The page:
DeMarco Murray had very little room to run in the first half but really showed why he's a difference-maker in the second half. Part of his early struggles had to do with the offensive line but I'm sure the Giants had a lot to do with that. My concern is that Murray will not hold up over the course of an entire season if Felix Jones cannot register a single offensive statistic.

He briefly left the game with a rib injury but it couldn't have been that bad. because he subsequently returned. That type of performance cannot be acceptable going forward. Jason Garrett needs to start, at the very least, integrating Phillip Tanner into the offensive game plans. I'm not ready to write-off Jones just yet, but is he more of the problem or the solution at this point?

Lance Dunbar on standby is a nice luxury to have but with the schedule only getting harder, it might be time to carry four running backs on the roster. He can serve a special teams role and brought into the offense slowly.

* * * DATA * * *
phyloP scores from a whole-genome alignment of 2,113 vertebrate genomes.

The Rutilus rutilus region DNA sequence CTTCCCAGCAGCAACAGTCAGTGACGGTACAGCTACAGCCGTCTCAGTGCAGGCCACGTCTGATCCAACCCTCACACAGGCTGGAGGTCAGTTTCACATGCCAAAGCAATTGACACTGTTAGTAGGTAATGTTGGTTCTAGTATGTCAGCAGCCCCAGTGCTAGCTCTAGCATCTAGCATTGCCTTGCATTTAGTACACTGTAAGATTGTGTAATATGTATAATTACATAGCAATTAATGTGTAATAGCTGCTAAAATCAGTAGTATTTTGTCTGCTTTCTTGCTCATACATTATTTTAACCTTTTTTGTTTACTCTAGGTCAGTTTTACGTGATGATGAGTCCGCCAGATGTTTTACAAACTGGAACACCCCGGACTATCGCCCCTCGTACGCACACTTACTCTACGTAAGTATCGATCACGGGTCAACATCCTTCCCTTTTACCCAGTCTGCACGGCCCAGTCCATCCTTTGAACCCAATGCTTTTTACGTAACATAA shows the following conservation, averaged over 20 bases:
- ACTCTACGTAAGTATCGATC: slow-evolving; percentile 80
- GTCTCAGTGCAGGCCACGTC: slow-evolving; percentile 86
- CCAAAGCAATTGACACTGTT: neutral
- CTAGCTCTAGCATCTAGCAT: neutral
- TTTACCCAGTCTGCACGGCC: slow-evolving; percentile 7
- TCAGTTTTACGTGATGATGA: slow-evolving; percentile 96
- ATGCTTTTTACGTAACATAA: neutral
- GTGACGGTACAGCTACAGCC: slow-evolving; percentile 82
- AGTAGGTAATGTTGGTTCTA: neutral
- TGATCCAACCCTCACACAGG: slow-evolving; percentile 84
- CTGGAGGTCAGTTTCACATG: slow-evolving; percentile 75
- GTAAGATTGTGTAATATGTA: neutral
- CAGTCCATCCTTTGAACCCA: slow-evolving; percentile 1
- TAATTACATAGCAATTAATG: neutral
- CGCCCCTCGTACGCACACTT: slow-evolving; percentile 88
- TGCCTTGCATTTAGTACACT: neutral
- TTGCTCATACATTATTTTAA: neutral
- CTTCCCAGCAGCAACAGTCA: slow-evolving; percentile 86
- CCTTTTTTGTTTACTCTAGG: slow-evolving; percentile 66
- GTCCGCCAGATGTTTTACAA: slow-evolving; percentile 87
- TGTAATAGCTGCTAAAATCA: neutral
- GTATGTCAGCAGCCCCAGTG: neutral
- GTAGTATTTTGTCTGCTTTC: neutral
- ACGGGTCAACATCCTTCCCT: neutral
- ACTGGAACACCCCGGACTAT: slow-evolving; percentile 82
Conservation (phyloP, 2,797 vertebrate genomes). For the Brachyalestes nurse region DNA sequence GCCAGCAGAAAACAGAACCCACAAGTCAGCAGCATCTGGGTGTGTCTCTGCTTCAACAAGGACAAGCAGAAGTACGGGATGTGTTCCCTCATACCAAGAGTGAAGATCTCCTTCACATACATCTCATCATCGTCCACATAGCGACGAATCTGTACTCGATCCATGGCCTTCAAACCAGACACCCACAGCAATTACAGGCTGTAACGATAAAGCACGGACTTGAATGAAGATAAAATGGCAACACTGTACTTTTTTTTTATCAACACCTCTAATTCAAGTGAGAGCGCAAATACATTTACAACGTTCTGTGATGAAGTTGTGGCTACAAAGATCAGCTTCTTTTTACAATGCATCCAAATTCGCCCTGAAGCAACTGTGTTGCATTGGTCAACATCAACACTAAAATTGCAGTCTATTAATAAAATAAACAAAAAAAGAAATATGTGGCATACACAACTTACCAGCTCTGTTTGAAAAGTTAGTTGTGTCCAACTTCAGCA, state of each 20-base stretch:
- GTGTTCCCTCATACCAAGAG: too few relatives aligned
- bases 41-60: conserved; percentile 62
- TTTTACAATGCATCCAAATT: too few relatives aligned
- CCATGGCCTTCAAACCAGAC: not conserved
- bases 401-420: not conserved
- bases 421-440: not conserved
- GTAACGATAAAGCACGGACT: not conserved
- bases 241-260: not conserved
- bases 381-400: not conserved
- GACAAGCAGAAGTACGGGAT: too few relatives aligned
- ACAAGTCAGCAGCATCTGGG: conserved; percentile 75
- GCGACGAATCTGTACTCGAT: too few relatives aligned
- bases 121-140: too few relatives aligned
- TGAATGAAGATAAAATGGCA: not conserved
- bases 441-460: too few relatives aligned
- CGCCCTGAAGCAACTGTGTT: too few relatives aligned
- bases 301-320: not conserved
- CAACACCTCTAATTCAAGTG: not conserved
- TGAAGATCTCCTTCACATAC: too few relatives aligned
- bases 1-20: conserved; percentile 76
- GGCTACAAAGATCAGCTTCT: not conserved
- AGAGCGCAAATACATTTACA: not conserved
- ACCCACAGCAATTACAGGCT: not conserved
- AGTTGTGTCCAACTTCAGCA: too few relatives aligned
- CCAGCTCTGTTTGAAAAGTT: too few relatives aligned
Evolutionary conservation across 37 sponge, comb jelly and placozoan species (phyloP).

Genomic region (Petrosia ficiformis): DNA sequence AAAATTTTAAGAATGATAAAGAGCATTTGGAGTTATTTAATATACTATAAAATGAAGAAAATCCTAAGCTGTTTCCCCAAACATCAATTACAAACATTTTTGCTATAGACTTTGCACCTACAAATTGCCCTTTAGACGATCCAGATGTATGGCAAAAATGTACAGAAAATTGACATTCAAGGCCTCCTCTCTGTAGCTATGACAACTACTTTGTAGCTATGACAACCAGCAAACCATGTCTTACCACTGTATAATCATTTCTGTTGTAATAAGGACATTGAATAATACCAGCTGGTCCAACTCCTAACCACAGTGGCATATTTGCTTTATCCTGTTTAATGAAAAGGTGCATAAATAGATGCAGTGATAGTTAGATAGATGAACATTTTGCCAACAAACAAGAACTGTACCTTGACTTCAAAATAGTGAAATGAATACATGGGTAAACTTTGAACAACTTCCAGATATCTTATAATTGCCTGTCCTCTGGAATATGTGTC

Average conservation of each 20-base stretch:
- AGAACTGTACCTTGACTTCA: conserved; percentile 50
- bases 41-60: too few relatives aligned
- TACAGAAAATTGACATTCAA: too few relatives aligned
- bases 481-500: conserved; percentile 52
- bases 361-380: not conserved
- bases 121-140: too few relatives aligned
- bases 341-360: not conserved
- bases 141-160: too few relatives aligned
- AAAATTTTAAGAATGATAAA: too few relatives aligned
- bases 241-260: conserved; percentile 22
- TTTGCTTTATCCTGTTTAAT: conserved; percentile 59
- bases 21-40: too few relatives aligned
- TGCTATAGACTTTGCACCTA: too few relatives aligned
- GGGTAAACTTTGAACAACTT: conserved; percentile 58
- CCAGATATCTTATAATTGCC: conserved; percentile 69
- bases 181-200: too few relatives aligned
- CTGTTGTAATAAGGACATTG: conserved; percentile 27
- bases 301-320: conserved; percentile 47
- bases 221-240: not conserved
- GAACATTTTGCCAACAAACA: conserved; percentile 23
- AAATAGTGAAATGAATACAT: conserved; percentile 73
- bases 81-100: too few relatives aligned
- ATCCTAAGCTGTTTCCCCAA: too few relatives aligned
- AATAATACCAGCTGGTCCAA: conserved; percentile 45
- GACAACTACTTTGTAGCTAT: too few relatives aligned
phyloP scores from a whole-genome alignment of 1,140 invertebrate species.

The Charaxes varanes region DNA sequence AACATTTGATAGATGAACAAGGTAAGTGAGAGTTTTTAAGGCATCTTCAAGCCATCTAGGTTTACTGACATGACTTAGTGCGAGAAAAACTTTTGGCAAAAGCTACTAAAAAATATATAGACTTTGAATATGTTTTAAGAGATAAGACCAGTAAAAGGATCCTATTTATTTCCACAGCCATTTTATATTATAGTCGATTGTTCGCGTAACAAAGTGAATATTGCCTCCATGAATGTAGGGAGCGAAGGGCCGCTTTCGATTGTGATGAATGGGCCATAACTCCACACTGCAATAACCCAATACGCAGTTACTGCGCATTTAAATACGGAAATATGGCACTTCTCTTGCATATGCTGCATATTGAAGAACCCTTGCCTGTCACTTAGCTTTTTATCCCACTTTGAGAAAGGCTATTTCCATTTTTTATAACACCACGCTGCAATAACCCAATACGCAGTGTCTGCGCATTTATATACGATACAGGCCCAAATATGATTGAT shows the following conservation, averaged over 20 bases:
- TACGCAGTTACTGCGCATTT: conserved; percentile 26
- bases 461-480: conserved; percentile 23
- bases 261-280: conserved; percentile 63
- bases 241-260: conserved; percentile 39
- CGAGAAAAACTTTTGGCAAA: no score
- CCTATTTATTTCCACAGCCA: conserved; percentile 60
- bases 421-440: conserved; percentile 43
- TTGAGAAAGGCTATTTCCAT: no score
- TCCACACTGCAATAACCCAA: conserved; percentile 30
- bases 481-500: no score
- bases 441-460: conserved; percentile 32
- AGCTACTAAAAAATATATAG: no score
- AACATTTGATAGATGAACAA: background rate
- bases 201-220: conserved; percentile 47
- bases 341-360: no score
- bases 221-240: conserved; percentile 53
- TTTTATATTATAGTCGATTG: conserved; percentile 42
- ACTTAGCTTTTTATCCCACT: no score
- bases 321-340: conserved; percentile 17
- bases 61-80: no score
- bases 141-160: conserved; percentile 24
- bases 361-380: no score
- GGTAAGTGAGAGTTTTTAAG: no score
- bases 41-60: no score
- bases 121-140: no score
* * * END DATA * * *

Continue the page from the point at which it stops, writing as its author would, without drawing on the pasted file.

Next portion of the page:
Felix Jones was supposed to add a dimension to this offense but I'm starting to realize it might need to come elsewhere.

 

Ronald Martinez/Getty Images

The Offensive Line

I'm not going to go on about how this unit is in shambles because it's not. Nor am I going to be naive and think everything will work itself out by osmosis. In order for this team to make the playoffs and make noise, the offensive line has to solidly gel over the next six weeks.

If by Thanksgiving this unit is still unsettled and held together by duct tape, the Cowboys can kiss the playoffs goodbye.

It's hard not like the potential of Tyron Smith and players like Nate Livings and Mackenzy Bernadeau, but the Cowboys need to find out about players like David Arkin, Jeremy Parnell and Phil Costa, too.

Tony Romo can't be a magician every week and without a running game there is no balance.

 

Complementary Players